Adventures 18-55

Alexandria, Egypt. 

Alexandria, Egypt. 

Man entering a market. 

Man entering a market. 

Mural in Alexandria. 

Mural in Alexandria. 

Fishermen near Fort Quaitby, in Alexandria.

Fishermen near Fort Quaitby, in Alexandria.

Wooden boats. 

Wooden boats. 

A monkey at a pet store in Alexandria. 

A monkey at a pet store in Alexandria. 

Tram rides in Alexandria.

Tram rides in Alexandria.

Seaside views. 

Seaside views. 

The Cecil Hotel in Alexandria.

The Cecil Hotel in Alexandria.

Alexandria at sunset.

Alexandria at sunset.

I briefly lived in Egypt in the fall/winter of 2009. I went through a wide range of emotions while living there: from loving my daily life of going to the market, living by the ocean, and seeing a vibrant everyday life around me, to hating going out in public and being so obviously foreign, followed home, called at, at continuously ripped off. It was one of the more life changing things that I have ever done, in a good way, and throughout it all, the hospitality and the warmth of the people is one of the things I look back on with the best memories. Get into a small conversation with a shopkeeper, and you had a dinner invite to meet an entire family. I had a Scottish friend who got to know a bus driver who was around 20 years old, who would take us places and refuse payment. We were invited to his parents house where we were able to meet his whole family over tea and guava juice. This wasn’t the only occasion someone went out of their way to show us the goodness of the Egyptian people, and those moments far outweigh the number of times I felt scammed or tired of being in the country.
Egypt is currently undergoing a revolution. Thinking back to my time there, I worry for the people I met who I still keep in touch with, and the ones like the bus driver who I don’t know anymore. The internet has been shut off as of last night, along with a lot of phone service, including text messaging. It appears the government is trying to stop the organization of rallies and protests towards a governmental upheaval. 
With people as good as the ones I met, this country really deserves a revolution. Keep fighting, Egypt.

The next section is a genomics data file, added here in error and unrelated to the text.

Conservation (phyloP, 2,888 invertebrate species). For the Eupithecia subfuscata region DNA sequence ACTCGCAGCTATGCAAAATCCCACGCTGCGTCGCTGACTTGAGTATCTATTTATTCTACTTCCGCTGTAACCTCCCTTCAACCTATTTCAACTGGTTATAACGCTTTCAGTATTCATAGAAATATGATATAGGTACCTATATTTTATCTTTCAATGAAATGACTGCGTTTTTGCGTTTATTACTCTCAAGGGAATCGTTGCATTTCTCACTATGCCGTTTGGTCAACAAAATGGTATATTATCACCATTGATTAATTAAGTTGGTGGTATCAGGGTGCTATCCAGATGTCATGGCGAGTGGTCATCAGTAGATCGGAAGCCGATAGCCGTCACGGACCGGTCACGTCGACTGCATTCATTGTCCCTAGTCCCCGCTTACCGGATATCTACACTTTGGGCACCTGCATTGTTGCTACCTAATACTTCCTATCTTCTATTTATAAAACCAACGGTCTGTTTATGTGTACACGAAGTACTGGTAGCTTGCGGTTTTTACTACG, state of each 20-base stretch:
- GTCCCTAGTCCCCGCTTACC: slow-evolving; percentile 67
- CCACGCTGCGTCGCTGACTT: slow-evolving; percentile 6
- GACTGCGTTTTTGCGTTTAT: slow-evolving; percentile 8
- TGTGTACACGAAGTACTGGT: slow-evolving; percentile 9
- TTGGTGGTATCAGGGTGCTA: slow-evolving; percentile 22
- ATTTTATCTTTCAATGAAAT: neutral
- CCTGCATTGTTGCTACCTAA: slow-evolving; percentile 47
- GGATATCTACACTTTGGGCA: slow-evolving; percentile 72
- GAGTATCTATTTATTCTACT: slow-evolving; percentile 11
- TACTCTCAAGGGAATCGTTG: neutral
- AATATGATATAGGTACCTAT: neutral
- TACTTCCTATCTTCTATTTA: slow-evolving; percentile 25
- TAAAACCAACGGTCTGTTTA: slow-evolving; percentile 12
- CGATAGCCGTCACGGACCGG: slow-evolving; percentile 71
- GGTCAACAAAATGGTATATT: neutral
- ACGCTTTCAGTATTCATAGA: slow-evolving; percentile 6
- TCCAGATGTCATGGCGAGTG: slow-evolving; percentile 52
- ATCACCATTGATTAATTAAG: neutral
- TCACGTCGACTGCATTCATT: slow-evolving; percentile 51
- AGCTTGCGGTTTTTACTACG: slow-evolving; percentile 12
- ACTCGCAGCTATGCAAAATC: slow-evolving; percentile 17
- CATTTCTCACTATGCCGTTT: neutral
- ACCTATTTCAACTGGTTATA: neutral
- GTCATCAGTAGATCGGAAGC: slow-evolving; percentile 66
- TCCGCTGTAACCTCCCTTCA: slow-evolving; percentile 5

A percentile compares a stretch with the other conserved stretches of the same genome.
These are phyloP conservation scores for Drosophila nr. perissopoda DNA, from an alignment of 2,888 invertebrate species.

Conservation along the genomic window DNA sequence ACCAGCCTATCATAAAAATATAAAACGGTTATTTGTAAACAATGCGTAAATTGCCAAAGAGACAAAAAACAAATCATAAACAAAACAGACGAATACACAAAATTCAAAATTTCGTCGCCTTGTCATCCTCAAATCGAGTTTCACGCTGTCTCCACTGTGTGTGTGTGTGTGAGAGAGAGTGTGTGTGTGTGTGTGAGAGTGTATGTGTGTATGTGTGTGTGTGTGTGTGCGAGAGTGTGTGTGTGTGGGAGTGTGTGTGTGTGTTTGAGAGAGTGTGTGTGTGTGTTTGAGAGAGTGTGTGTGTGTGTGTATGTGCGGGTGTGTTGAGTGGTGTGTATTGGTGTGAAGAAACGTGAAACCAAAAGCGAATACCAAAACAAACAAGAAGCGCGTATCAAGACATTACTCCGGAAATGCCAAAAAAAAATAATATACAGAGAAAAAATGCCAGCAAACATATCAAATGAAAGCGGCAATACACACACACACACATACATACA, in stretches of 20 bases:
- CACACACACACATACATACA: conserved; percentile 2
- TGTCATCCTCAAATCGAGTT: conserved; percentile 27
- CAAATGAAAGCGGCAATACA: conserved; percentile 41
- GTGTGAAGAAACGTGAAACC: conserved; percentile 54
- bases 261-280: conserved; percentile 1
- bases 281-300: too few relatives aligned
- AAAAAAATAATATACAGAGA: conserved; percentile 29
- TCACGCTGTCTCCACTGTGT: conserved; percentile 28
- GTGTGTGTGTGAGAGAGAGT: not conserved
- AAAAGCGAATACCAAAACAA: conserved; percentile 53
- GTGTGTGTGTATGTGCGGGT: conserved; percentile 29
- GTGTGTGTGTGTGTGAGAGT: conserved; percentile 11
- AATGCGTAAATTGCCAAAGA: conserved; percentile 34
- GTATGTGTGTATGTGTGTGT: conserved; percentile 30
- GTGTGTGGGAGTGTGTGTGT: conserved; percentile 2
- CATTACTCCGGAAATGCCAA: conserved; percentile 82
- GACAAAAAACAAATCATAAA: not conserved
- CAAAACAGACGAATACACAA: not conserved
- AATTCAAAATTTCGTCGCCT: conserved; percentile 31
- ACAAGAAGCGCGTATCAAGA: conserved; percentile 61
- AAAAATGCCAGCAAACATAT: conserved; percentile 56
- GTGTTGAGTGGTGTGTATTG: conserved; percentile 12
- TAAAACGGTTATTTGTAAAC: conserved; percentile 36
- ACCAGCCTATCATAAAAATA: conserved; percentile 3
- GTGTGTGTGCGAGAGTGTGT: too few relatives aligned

I briefly lived in Egypt in the fall/winter of 2009. I went through a wide range of emotions while living there: from loving my daily life of going to the market, living by the ocean, and seeing a vibrant everyday life around me, to hating going out in public and being so obviously foreign, followed home, called at, at continuously ripped off. It was one of the more life changing things that I have ever done, in a good way, and throughout it all, the hospitality and the warmth of the people is one of the things I look back on with the best memories. Get into a small conversation with a shopkeeper, and you had a dinner invite to meet an entire family. I had a Scottish friend who got to know a bus driver who was around 20 years old, who would take us places and refuse payment. We were invited to his parents house where we were able to meet his whole family over tea and guava juice. This wasn’t the only occasion someone went out of their way to show us the goodness of the Egyptian people, and those moments far outweigh the number of times I felt scammed or tired of being in the country.

Egypt is currently undergoing a revolution. Thinking back to my time there, I worry for the people I met who I still keep in touch with, and the ones like the bus driver who I don’t know anymore. The internet has been shut off as of last night, along with a lot of phone service, including text messaging. It appears the government is trying to stop the organization of rallies and protests towards a governmental upheaval. 

With people as good as the ones I met, this country really deserves a revolution. Keep fighting, Egypt. 

Building a boat. 

Building a boat.